Hi everyone! I’m Spiffy, your interplanetary journalist reporting from Planet Earth with an eye on entrepreneurs making a difference on climate change. Today I’m interviewing Anie Akpe, founder of African Women In Technology.
Spiffy: Hi Anie, I’m quite excited to hear about your work! Can you tell me what challenges you have uncovered and how you’re trying to address them?
Anie: Thanks so much for having me, Spiffy! Did you know that women play a major role in growing Africa’s economy through entrepreneurship?
Anie: Yes! Women’s contribution to business in the areas of craft, agriculture, personal services and retail is enormous. However, the businesses they operate are predominantly small scale and not fully integrated into the mainstream commercial sector of the economy. Women also face technological and systematic barriers in accessing financing and other needed resources, and are often ill equipped to sustain their businesses. Interestingly, the early stages of their career choices tend to drift towards softer professions, and not towards business, science or technology. These choices affect their confidence and performance levels when starting their own enterprises. African Women In Technology (AWIT) is helping to address the inequality in the technology sector In Africa.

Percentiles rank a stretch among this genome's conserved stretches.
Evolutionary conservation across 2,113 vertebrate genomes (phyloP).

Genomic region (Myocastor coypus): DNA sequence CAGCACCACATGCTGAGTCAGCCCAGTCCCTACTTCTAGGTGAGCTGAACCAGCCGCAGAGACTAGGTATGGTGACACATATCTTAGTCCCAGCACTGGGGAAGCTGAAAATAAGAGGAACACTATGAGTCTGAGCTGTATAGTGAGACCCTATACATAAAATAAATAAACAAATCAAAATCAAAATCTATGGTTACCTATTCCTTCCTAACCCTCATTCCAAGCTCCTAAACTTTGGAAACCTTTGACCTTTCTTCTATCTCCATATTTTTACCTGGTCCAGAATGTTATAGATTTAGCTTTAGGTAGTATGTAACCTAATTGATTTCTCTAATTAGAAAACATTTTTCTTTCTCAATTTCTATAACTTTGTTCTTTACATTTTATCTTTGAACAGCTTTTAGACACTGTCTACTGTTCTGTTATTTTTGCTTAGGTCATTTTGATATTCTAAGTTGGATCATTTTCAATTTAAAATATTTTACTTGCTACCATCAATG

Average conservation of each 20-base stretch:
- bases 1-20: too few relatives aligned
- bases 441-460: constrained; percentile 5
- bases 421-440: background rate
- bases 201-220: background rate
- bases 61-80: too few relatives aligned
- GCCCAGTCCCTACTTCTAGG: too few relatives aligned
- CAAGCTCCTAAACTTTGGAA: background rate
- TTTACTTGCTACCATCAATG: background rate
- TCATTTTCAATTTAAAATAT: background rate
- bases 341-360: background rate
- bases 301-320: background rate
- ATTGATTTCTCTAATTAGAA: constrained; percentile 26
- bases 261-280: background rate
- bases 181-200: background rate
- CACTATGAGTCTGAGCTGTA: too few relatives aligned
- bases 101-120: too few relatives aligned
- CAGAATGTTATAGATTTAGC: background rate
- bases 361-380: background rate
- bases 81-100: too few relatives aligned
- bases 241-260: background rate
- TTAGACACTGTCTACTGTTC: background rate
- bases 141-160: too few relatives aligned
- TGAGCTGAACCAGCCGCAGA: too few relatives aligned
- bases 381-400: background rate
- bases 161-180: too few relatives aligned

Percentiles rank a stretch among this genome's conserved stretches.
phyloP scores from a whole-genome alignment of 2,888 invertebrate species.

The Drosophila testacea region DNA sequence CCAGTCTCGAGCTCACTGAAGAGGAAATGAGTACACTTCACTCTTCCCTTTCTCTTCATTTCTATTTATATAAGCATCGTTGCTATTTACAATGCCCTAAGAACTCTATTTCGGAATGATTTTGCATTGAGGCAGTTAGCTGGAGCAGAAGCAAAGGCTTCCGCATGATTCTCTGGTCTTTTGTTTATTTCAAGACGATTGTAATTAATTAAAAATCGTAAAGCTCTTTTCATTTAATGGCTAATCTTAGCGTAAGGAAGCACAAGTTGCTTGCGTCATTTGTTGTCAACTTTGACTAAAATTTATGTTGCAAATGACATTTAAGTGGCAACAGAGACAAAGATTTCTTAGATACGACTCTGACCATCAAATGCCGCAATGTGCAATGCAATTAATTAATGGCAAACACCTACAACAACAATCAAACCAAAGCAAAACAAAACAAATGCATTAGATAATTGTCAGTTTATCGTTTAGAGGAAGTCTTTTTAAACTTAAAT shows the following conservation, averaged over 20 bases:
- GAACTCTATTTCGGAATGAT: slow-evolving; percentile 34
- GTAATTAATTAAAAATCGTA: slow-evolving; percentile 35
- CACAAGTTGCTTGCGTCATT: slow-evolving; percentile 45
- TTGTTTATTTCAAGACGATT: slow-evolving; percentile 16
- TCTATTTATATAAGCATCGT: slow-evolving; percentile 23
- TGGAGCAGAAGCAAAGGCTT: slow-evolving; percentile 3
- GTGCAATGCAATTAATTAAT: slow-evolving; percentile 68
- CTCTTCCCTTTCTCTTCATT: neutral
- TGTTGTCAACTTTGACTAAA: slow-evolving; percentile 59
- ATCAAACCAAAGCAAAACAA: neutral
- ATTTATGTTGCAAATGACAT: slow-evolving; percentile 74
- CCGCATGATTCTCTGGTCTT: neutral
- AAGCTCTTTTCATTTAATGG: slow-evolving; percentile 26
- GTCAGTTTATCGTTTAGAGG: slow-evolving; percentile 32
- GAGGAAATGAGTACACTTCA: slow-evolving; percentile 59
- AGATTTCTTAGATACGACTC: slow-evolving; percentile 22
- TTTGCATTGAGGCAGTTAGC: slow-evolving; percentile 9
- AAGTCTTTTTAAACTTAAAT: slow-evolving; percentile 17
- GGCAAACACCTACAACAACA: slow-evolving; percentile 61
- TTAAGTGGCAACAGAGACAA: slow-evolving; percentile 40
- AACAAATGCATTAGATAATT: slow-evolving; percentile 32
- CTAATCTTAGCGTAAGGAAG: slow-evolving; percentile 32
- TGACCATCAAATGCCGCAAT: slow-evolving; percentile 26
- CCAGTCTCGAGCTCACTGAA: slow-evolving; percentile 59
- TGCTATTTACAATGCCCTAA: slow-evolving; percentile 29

Spiffy: Wow! You definitely see the potential in this. Can you tell me more about what motivated you to start AWIT and what drives you now?
Anie: Sure, Spiffy. African Women in Tech was born out of a desire to connect, educate and empower African women who are determined to advance their tech careers, alongside those who have the need to utilize technological tools for the advancement of their businesses. It was born out of a need to close the gender disparity and skill gap of African women in tech spaces. In 2009, when I hosted tech events in Lagos, Nigeria, I saw the wide gap in technological advancement and engagement of African women in tech fields. I researched women's involvement in other African countries and realized that this was a continental problem. I knew that someone had to step up to bridge this gap and empower more women in technology, and that someone had to be me. I am passionate about human capacity development. I am passionate about technology and I am very passionate about bridging the gender gap in this field. Empowering women, especially in Africa, is a tool for reducing marginalization and creating equal opportunities. If I could get my African parents – who grew up in a generation that was not very technologically advanced – to appreciate the value of technology in this era, I realized that I had the ability to get other women to key into it. With specific focus on technology and business development, I am creating a space through our social enterprise where women will excel and become much more productive, not just for themselves, but also for the society at large.
Spiffy: It sounds like you are putting your passion to good use, Anie! How do you envision AWIT making the world more equitable?